In 1219 Francis of Assissi and twelve of his brothers traveled with the crusader army to the front lines in the war between the Crusaders and the Muslim Saracens of Sultan Al- Kaamil in Egypt.2 Francis and his friends set up camp within the crusader camp as the army prepared to lay siege to the port city of Damietta. Francis preached the gospel among the crusaders and many of those who were impacted by Francis’ message laid down their arms and joined the Franciscan order. Francis’ approach was never to discriminate when preaching the gospel. He preached to the “Christian” Crusaders and the Muslim Saracens alike. Francis followed Jesus directly into the camp of the Sultan, the leader of the Muslim armies. Among the Christians, Sultan Al- Kaamil was viewed as a brute beast. But Francis found a man who was kind, sincere, very open and a genuine God-seeker.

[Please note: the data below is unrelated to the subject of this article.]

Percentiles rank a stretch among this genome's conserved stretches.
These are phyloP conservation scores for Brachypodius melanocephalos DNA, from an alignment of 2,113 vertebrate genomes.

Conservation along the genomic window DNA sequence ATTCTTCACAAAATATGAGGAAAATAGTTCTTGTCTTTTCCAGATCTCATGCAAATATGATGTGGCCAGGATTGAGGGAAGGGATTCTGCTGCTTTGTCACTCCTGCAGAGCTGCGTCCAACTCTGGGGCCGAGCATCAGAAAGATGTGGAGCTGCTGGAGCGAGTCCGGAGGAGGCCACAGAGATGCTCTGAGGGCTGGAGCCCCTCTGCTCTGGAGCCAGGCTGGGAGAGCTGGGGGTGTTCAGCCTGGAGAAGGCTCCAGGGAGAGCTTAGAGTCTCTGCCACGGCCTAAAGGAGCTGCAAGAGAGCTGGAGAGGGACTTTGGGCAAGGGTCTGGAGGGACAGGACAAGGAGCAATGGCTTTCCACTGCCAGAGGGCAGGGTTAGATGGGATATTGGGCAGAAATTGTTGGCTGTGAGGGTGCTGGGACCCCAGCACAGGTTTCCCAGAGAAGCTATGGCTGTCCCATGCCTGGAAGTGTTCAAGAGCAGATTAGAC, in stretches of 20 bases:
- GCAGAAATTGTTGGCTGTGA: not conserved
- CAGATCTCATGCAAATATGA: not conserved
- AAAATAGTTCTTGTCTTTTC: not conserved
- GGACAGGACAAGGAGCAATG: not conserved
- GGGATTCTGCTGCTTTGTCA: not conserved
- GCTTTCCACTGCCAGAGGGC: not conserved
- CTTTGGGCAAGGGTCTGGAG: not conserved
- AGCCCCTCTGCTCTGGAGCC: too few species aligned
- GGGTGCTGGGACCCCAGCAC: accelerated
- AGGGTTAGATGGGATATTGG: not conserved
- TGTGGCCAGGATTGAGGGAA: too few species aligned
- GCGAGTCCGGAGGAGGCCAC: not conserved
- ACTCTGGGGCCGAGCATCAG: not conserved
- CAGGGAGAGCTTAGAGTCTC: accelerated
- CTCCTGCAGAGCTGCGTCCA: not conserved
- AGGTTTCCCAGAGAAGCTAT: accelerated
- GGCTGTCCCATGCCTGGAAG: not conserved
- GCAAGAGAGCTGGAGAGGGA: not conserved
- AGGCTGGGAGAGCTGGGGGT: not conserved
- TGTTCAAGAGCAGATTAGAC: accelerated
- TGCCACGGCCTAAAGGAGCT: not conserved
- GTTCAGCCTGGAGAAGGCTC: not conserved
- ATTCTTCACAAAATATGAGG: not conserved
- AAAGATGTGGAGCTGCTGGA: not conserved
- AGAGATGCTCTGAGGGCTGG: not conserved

Francis and his close friend Illuminato walked directly into the camp of the “enemy.” Francis was immediately captured and initially abused by the Muslim soldiers. Francis demanded that he be taken to the Sultan in order to preach the gospel to him. Francis’ request was approved. Francis greeted the Sultan with a greeting of’ “God give you peace.” Ironically this greeting was one that Francis himself had devised which also happened to correlate wonderfully with the standard greeting used by Muslims: As-salamu Alaikum (peace be upon you).
Christine Mallouhi in her wonderful book, Waging Peace on Islam, walks through the various stories and legends that surround this meeting between Francis and Kaamil. While there are differing accounts, there are some things that we can know for sure about this meeting. We know that Francis was well received by the Sultan. Most traditions support that Kaamil was so taken aback by Francis that he invited him to stay for a prolonged period with the Muslims. The record also shows that Francis accepted this invitation. We even know that the Sultan gave written permission to Francis and his men to freely preach the Gospel in Muslim lands.